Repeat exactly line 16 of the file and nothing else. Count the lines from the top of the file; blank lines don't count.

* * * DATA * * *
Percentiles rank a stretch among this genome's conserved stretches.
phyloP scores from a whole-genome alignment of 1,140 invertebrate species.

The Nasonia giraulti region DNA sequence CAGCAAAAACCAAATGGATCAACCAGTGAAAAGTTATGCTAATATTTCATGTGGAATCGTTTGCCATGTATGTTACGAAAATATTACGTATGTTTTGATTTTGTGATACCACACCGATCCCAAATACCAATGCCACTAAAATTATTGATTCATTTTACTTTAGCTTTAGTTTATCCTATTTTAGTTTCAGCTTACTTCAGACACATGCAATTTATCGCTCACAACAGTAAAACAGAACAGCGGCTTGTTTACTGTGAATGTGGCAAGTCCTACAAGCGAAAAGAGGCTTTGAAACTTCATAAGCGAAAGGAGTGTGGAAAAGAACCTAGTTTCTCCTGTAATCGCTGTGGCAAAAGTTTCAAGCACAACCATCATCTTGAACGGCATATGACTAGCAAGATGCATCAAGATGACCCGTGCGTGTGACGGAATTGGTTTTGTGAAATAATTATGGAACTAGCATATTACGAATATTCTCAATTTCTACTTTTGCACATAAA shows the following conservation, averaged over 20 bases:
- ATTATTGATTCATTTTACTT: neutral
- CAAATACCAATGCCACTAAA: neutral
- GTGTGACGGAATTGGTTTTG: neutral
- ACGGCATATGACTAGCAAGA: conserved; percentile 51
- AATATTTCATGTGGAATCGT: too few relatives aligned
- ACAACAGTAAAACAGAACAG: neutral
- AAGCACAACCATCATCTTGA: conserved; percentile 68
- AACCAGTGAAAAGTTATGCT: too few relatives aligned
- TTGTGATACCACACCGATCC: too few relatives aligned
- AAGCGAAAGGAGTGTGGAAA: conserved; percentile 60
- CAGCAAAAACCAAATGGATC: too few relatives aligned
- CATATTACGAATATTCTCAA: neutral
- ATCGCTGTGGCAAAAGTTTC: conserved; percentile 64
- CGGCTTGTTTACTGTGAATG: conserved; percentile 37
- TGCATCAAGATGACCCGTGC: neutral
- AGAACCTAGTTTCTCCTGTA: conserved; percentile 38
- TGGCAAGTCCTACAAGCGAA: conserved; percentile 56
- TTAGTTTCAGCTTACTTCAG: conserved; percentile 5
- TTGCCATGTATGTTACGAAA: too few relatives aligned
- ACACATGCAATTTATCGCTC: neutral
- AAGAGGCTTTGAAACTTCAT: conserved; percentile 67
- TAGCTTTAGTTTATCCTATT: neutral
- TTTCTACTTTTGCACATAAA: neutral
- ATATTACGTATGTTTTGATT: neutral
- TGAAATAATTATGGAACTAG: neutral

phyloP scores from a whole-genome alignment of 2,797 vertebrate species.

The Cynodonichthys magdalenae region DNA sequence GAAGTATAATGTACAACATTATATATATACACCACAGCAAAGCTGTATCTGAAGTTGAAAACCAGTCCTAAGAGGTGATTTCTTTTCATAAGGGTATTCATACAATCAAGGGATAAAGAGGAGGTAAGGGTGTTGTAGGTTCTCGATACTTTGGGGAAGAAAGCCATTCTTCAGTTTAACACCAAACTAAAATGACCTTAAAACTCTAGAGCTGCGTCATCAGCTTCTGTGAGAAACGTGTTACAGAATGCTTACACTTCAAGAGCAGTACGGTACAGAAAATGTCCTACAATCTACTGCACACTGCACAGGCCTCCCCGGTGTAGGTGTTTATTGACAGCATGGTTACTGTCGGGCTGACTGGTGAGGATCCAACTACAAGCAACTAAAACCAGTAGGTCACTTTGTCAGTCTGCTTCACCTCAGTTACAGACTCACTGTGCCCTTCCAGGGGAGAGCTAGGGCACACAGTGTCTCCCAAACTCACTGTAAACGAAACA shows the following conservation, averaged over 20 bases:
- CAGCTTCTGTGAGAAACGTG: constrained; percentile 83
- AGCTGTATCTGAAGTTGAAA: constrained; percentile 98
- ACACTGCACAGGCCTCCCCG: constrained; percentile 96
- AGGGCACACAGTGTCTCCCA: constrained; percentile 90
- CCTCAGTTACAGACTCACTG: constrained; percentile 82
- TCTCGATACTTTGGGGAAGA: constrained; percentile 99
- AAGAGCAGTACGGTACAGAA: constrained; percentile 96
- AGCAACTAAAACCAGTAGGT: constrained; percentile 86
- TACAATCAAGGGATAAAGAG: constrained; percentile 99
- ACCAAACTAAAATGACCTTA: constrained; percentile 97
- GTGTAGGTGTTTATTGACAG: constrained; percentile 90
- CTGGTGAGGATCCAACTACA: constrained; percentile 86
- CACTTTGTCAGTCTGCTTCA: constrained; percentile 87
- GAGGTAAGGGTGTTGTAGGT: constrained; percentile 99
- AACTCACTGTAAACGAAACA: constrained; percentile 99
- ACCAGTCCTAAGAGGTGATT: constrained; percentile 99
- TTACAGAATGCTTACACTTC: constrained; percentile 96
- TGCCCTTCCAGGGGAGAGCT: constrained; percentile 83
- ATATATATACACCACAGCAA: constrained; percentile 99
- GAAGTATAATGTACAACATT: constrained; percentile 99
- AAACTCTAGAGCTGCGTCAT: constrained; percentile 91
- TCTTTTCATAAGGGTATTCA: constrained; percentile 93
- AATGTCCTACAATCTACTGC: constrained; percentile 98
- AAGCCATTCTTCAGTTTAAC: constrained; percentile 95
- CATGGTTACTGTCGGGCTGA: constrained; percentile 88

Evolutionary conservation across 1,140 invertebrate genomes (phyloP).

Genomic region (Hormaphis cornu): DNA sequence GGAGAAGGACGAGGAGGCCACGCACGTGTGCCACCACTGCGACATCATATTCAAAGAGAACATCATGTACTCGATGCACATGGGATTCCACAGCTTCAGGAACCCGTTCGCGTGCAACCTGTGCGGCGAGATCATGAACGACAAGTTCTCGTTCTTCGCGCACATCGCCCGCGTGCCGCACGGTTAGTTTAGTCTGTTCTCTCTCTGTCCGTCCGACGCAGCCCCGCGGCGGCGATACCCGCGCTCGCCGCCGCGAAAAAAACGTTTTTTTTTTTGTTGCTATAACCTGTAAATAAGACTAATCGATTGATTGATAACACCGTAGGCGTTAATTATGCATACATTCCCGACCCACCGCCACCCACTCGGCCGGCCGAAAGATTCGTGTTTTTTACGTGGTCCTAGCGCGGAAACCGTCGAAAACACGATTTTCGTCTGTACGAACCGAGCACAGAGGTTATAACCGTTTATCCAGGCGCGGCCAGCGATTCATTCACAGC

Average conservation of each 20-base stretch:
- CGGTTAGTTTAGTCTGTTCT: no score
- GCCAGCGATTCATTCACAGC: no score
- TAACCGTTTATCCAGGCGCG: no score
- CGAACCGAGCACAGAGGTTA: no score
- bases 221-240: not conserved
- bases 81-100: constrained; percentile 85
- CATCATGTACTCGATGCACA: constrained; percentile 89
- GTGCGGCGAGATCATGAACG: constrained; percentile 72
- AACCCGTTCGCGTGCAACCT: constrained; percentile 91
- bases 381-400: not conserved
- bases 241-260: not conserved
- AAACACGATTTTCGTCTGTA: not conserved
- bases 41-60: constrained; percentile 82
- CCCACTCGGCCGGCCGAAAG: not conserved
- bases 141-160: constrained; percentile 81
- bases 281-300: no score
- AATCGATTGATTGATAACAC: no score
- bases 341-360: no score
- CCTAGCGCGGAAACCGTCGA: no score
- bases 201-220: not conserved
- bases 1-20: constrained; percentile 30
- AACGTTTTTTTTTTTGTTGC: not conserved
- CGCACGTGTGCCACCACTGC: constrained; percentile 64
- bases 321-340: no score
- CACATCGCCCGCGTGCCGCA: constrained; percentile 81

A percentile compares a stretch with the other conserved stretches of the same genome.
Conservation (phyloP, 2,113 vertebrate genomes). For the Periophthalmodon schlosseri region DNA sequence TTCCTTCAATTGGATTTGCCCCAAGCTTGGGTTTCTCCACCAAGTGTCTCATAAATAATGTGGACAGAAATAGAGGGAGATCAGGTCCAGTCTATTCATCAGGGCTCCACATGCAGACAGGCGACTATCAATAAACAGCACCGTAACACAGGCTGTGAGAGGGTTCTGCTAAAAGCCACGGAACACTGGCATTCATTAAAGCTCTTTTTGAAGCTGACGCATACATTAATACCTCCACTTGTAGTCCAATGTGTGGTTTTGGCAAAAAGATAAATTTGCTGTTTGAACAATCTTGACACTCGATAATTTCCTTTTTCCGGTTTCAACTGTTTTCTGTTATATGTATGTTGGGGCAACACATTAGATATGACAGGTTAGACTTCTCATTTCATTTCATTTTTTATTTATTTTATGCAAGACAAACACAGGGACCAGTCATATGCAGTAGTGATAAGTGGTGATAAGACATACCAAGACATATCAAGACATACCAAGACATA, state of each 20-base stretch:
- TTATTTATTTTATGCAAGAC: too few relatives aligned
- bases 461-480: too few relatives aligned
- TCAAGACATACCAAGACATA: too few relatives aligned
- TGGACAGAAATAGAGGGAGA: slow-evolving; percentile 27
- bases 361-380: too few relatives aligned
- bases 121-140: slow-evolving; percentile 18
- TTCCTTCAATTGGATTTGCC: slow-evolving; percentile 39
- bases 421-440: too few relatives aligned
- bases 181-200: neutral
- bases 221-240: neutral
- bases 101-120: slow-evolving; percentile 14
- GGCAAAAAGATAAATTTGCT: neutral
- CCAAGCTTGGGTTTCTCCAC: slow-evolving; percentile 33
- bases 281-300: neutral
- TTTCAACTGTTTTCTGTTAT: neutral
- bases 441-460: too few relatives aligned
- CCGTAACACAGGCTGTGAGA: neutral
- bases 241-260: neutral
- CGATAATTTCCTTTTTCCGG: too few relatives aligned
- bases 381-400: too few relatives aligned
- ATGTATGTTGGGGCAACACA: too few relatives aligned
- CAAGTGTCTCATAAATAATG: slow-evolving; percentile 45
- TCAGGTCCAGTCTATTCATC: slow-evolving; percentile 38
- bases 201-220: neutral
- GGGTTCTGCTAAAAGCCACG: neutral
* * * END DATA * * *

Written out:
- ATCGCTGTGGCAAAAGTTTC: conserved; percentile 64